I would suggest something more like this:

private bool isAnimating = false;

public void AnimateRectangle(Rectangle rect, double newX, double newY)
{
    if (isAnimating)
        return;

    // rest of animation code

    sb.Completed += (sender, e) =>
    {
        isAnimating = false;
    };

    isAnimating = true;
    sb.Begin();
}

Just keep track of whether or not you are currently animating with a flag and return early if you are. If you don't want to lose potential animations your other option is to keep some kind of a queue for animation which you could check/start when each animation has completed.

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This question really peaked my interest. In fact I'm going to include it in my next blog post.

Boiling it down, just to be sure we are talking about the same thing, fundementally you don't want to block the call to AnimateRectangle you just want to "queue" the call so that once any outstanding call has completed its animation this "queued" call gets executed. By extension you may need to queue several calls if a previous call hasn't even started yet.

So we need two things:-

  1. A means to treat what are essentially asynchronous operations (sb.Begin to Completed event) as a sequential operation, one operation only starting when the previous has completed.
  2. A means to queue additional operations when one or more operations are yet to complete.

AsyncOperationService

Item 1 comes up in a zillion different ways in Silverlight due to the asynchronous nature of so many things. I solve this issue with a simple asynchronous operation runner blogged here. Add the AsyncOperationService code to your project.

AsyncOperationQueue

Its item 2 that really took my interest. The variation here is that whilst an existing set of operations are in progress there is demand to add another. For a general case solution we'd need a thread-safe means of including another operation.

Here is the bare-bones of a AsyncOperationQueue:-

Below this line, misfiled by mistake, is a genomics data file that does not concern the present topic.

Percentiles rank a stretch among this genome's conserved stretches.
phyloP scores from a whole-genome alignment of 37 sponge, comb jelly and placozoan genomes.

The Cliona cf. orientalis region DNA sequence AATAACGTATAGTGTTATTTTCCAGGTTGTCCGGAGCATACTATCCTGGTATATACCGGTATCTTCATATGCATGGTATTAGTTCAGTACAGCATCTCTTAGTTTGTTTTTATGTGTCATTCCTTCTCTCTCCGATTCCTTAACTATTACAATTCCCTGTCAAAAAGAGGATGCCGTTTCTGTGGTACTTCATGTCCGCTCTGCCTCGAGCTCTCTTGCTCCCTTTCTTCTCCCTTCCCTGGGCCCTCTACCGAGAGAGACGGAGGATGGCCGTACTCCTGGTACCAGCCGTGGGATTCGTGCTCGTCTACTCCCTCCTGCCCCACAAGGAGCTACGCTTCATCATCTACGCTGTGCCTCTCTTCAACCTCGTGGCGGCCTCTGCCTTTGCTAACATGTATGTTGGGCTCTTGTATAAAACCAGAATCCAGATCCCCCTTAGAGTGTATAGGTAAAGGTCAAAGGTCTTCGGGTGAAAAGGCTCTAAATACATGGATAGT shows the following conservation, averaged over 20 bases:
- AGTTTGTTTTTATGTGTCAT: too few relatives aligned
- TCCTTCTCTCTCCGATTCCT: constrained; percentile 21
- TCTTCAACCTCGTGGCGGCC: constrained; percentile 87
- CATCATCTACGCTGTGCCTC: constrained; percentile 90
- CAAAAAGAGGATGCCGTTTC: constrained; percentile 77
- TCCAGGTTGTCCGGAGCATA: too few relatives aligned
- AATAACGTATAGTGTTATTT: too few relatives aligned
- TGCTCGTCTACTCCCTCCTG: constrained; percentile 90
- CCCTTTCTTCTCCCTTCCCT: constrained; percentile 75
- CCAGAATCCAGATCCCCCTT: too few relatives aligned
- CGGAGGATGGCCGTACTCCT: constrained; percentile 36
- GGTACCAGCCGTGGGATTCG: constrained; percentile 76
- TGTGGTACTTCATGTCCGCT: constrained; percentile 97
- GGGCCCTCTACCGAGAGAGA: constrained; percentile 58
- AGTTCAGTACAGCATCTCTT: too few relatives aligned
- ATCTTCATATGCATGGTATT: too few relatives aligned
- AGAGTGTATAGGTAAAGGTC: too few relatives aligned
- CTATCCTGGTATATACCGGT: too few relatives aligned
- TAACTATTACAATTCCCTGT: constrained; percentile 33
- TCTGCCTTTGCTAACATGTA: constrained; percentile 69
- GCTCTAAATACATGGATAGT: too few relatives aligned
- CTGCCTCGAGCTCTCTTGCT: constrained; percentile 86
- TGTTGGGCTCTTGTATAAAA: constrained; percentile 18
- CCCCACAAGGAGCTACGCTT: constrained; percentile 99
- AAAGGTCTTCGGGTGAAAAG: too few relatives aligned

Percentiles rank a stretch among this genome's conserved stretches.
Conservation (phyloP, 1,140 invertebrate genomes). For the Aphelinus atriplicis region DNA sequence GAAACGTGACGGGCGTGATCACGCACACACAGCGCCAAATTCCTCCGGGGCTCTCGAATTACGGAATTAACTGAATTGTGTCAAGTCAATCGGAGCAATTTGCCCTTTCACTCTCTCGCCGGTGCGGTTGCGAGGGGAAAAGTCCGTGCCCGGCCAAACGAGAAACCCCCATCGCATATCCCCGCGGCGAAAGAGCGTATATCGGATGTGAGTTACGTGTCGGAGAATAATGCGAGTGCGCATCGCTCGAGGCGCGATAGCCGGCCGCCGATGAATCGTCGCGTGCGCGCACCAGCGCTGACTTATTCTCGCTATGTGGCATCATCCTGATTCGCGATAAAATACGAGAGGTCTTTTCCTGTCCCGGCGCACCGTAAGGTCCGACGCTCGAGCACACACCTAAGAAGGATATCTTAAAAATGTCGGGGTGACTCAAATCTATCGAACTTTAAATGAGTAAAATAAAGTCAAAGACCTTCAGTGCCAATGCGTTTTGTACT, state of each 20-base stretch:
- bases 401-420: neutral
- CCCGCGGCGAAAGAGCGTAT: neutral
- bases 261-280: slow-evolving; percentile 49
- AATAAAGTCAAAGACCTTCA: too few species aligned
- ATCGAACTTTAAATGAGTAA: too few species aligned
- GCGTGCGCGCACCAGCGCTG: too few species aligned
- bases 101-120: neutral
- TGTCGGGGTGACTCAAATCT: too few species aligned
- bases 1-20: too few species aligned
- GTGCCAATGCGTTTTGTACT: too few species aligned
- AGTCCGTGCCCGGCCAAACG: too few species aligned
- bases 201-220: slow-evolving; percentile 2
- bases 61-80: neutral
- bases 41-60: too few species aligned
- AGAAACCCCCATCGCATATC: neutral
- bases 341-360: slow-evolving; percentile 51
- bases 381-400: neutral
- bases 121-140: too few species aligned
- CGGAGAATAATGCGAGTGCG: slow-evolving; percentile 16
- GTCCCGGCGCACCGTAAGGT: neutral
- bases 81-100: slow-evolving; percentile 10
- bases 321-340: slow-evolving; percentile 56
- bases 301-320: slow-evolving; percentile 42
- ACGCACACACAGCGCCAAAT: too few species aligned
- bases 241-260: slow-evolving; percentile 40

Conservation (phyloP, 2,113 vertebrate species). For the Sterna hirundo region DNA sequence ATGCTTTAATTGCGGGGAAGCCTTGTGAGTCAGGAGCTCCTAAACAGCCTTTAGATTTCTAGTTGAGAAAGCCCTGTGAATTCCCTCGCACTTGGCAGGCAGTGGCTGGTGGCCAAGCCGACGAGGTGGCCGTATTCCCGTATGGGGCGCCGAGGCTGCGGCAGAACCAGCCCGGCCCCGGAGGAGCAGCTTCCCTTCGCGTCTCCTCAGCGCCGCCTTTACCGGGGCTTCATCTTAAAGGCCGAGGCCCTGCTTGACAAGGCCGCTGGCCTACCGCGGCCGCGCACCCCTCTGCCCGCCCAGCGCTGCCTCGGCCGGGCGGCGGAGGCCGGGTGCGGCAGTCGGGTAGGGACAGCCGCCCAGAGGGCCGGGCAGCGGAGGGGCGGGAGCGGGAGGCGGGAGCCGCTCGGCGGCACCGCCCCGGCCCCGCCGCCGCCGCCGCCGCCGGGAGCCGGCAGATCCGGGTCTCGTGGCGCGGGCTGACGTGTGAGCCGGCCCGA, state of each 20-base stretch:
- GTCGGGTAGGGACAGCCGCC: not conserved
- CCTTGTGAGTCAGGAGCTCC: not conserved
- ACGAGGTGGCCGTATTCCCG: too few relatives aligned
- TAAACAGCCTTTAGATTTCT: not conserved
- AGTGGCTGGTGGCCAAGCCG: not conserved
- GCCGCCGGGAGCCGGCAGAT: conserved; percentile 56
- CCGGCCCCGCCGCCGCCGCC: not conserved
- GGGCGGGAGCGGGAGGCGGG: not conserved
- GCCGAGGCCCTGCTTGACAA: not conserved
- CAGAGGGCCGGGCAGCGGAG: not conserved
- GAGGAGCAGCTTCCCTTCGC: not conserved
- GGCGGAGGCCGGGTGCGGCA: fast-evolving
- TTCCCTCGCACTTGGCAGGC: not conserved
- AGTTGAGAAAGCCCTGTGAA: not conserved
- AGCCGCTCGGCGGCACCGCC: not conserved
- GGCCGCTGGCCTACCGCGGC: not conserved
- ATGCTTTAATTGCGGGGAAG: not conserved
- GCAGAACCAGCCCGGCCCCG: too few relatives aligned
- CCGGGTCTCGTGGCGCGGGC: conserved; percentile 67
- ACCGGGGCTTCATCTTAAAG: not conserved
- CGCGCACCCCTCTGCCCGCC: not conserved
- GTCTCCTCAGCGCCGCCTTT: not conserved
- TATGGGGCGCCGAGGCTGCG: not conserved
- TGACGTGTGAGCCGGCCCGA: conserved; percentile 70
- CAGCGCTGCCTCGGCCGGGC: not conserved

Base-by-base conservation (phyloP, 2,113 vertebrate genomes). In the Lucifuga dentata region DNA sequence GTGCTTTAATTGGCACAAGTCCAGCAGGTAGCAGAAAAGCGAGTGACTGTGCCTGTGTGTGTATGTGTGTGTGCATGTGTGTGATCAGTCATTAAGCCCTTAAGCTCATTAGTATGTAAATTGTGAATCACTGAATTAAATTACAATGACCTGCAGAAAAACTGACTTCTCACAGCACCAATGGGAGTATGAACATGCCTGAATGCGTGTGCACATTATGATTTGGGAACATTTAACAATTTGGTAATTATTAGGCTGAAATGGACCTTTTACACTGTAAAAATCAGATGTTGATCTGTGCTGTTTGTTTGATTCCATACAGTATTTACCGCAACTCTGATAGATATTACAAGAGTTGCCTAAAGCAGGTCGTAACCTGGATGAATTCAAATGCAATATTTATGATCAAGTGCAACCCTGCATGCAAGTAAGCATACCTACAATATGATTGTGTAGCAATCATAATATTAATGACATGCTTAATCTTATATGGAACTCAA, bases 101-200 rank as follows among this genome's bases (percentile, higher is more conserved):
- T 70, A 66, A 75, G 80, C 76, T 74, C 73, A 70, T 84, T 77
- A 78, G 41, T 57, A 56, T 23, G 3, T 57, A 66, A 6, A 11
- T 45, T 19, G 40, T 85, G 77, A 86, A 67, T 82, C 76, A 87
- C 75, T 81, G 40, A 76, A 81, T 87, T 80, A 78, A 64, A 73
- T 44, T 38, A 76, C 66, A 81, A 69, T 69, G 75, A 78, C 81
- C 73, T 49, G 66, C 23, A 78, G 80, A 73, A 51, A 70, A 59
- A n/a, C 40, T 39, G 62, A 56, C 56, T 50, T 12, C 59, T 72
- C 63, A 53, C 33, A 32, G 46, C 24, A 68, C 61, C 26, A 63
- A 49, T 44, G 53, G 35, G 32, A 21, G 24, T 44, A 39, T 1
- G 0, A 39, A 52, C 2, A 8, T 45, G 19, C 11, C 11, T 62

public class AsyncOperationQueue
{
    readonly Queue<AsyncOperation> myQueue = new Queue<AsyncOperation>();
    AsyncOperation myCurrentOp = null;

    public void Enqueue(AsyncOperation op)
    {
        bool start = false;

        lock (myQueue)
        {
            if (myCurrentOp != null)
            {
                myQueue.Enqueue(op);
            }
            else
            {
                myCurrentOp = op;
                start = true;
            }
        }

        if (start)
            DequeueOps().Run(delegate { });
    }

    private AsyncOperation GetNextOperation()
    {
        lock (myQueue)
        {
            myCurrentOp = (myQueue.Count > 0) ? myQueue.Dequeue() : null;
            return myCurrentOp;
        }
    }

    private IEnumerable<AsyncOperation> DequeueOps()
    {
        AsyncOperation nextOp = myCurrentOp;
        while (nextOp != null)
        {
            yield return nextOp;
            nextOp = GetNextOperation();
        }
    }
}

Putting it to use

First thing to do is convert your existing AnimateRectangle method into a GetAnimateRectangleOp that returns a AsyncOperation. Like this:-

    public AsyncOperation GetAnimateRectangleOp(Rectangle rect, double newX, double newY)
    {
        return (completed) =>
        {
            // Code identical to the body of your original AnimateRectangle method.
            sb.Begin();

            sb.Completed += (s, args) => completed(null);
        };

    }

We need to hold an instance of the AsyncOperationQueue:-

 private AsyncOperationQueue myAnimationQueue = new AsyncOperationQueue();

Finally we need to re-create AnimateRectangle that enqueues the operation to the queue:-

 public void AnimateRectangle(Rectangle rect, double newX, double newY)  
 {
     myAnimationQueue.Enqueue(GetAnimateRectangleOp(rect, newX, newY)
 }